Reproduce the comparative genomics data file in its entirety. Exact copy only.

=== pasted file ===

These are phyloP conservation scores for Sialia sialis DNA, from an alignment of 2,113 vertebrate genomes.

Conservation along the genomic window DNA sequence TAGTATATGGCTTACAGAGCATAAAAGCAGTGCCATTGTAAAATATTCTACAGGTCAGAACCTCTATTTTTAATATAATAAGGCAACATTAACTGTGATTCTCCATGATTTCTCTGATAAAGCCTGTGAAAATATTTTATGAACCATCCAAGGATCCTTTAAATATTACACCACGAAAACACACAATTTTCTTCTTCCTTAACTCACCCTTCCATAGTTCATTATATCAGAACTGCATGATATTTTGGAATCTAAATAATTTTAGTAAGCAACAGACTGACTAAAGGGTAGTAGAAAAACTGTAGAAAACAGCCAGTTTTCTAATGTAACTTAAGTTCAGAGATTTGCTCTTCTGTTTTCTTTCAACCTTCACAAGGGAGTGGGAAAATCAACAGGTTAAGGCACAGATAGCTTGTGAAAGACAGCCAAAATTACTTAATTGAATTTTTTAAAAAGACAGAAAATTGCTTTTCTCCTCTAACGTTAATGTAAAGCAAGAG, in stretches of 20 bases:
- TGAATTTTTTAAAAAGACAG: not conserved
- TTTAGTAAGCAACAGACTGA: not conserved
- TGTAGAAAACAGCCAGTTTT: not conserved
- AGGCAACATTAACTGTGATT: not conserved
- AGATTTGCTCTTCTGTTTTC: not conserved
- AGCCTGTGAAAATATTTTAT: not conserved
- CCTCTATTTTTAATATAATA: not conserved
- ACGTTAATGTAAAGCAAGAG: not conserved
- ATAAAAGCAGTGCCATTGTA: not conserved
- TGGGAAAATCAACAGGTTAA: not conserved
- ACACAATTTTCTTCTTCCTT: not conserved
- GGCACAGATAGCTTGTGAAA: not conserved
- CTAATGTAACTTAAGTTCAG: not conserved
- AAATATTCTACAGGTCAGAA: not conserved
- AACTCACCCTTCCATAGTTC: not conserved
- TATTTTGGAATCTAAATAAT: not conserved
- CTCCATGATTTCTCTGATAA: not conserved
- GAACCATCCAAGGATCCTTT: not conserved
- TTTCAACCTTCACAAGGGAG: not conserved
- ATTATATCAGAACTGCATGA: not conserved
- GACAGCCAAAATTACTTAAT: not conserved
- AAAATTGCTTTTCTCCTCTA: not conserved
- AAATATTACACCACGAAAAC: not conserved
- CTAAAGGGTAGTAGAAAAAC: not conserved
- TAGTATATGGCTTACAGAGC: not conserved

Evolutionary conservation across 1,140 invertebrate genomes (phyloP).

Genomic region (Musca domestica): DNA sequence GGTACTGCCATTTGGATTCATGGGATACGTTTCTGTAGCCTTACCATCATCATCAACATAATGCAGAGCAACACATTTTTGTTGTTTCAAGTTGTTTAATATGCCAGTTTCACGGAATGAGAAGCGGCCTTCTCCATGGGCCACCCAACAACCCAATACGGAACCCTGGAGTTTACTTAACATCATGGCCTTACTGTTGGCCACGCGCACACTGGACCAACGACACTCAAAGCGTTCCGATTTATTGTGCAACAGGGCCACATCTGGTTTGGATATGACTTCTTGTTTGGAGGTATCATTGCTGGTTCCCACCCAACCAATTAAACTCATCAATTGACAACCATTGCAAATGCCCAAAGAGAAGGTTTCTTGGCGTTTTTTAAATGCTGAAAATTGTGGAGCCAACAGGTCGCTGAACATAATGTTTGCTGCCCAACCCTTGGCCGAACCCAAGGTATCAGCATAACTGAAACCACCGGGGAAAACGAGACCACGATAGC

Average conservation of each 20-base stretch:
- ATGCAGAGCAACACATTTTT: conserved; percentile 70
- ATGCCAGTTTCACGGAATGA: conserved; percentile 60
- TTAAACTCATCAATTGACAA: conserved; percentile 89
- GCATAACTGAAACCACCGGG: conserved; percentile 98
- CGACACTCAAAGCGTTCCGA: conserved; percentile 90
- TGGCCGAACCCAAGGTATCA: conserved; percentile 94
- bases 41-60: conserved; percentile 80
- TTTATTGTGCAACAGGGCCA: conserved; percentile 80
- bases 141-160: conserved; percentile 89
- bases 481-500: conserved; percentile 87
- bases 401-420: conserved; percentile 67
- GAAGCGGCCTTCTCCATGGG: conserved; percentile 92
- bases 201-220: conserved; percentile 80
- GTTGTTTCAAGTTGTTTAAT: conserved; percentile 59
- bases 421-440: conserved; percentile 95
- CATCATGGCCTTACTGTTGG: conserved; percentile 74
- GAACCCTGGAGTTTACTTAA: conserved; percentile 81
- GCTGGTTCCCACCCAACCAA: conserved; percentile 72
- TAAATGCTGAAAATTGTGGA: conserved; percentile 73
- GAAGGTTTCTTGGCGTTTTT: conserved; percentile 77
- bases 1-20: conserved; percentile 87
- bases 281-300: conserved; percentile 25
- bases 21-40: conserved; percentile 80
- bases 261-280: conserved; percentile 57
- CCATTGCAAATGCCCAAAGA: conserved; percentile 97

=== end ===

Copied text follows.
These are phyloP conservation scores for Sialia sialis DNA, from an alignment of 2,113 vertebrate genomes.

Conservation along the genomic window DNA sequence TAGTATATGGCTTACAGAGCATAAAAGCAGTGCCATTGTAAAATATTCTACAGGTCAGAACCTCTATTTTTAATATAATAAGGCAACATTAACTGTGATTCTCCATGATTTCTCTGATAAAGCCTGTGAAAATATTTTATGAACCATCCAAGGATCCTTTAAATATTACACCACGAAAACACACAATTTTCTTCTTCCTTAACTCACCCTTCCATAGTTCATTATATCAGAACTGCATGATATTTTGGAATCTAAATAATTTTAGTAAGCAACAGACTGACTAAAGGGTAGTAGAAAAACTGTAGAAAACAGCCAGTTTTCTAATGTAACTTAAGTTCAGAGATTTGCTCTTCTGTTTTCTTTCAACCTTCACAAGGGAGTGGGAAAATCAACAGGTTAAGGCACAGATAGCTTGTGAAAGACAGCCAAAATTACTTAATTGAATTTTTTAAAAAGACAGAAAATTGCTTTTCTCCTCTAACGTTAATGTAAAGCAAGAG, in stretches of 20 bases:
- TGAATTTTTTAAAAAGACAG: not conserved
- TTTAGTAAGCAACAGACTGA: not conserved
- TGTAGAAAACAGCCAGTTTT: not conserved
- AGGCAACATTAACTGTGATT: not conserved
- AGATTTGCTCTTCTGTTTTC: not conserved
- AGCCTGTGAAAATATTTTAT: not conserved
- CCTCTATTTTTAATATAATA: not conserved
- ACGTTAATGTAAAGCAAGAG: not conserved
- ATAAAAGCAGTGCCATTGTA: not conserved
- TGGGAAAATCAACAGGTTAA: not conserved
- ACACAATTTTCTTCTTCCTT: not conserved
- GGCACAGATAGCTTGTGAAA: not conserved
- CTAATGTAACTTAAGTTCAG: not conserved
- AAATATTCTACAGGTCAGAA: not conserved
- AACTCACCCTTCCATAGTTC: not conserved
- TATTTTGGAATCTAAATAAT: not conserved
- CTCCATGATTTCTCTGATAA: not conserved
- GAACCATCCAAGGATCCTTT: not conserved
- TTTCAACCTTCACAAGGGAG: not conserved
- ATTATATCAGAACTGCATGA: not conserved
- GACAGCCAAAATTACTTAAT: not conserved
- AAAATTGCTTTTCTCCTCTA: not conserved
- AAATATTACACCACGAAAAC: not conserved
- CTAAAGGGTAGTAGAAAAAC: not conserved
- TAGTATATGGCTTACAGAGC: not conserved

Evolutionary conservation across 1,140 invertebrate genomes (phyloP).

Genomic region (Musca domestica): DNA sequence GGTACTGCCATTTGGATTCATGGGATACGTTTCTGTAGCCTTACCATCATCATCAACATAATGCAGAGCAACACATTTTTGTTGTTTCAAGTTGTTTAATATGCCAGTTTCACGGAATGAGAAGCGGCCTTCTCCATGGGCCACCCAACAACCCAATACGGAACCCTGGAGTTTACTTAACATCATGGCCTTACTGTTGGCCACGCGCACACTGGACCAACGACACTCAAAGCGTTCCGATTTATTGTGCAACAGGGCCACATCTGGTTTGGATATGACTTCTTGTTTGGAGGTATCATTGCTGGTTCCCACCCAACCAATTAAACTCATCAATTGACAACCATTGCAAATGCCCAAAGAGAAGGTTTCTTGGCGTTTTTTAAATGCTGAAAATTGTGGAGCCAACAGGTCGCTGAACATAATGTTTGCTGCCCAACCCTTGGCCGAACCCAAGGTATCAGCATAACTGAAACCACCGGGGAAAACGAGACCACGATAGC

Average conservation of each 20-base stretch:
- ATGCAGAGCAACACATTTTT: conserved; percentile 70
- ATGCCAGTTTCACGGAATGA: conserved; percentile 60
- TTAAACTCATCAATTGACAA: conserved; percentile 89
- GCATAACTGAAACCACCGGG: conserved; percentile 98
- CGACACTCAAAGCGTTCCGA: conserved; percentile 90
- TGGCCGAACCCAAGGTATCA: conserved; percentile 94
- bases 41-60: conserved; percentile 80
- TTTATTGTGCAACAGGGCCA: conserved; percentile 80
- bases 141-160: conserved; percentile 89
- bases 481-500: conserved; percentile 87
- bases 401-420: conserved; percentile 67
- GAAGCGGCCTTCTCCATGGG: conserved; percentile 92
- bases 201-220: conserved; percentile 80
- GTTGTTTCAAGTTGTTTAAT: conserved; percentile 59
- bases 421-440: conserved; percentile 95
- CATCATGGCCTTACTGTTGG: conserved; percentile 74
- GAACCCTGGAGTTTACTTAA: conserved; percentile 81
- GCTGGTTCCCACCCAACCAA: conserved; percentile 72
- TAAATGCTGAAAATTGTGGA: conserved; percentile 73
- GAAGGTTTCTTGGCGTTTTT: conserved; percentile 77
- bases 1-20: conserved; percentile 87
- bases 281-300: conserved; percentile 25
- bases 21-40: conserved; percentile 80
- bases 261-280: conserved; percentile 57
- CCATTGCAAATGCCCAAAGA: conserved; percentile 97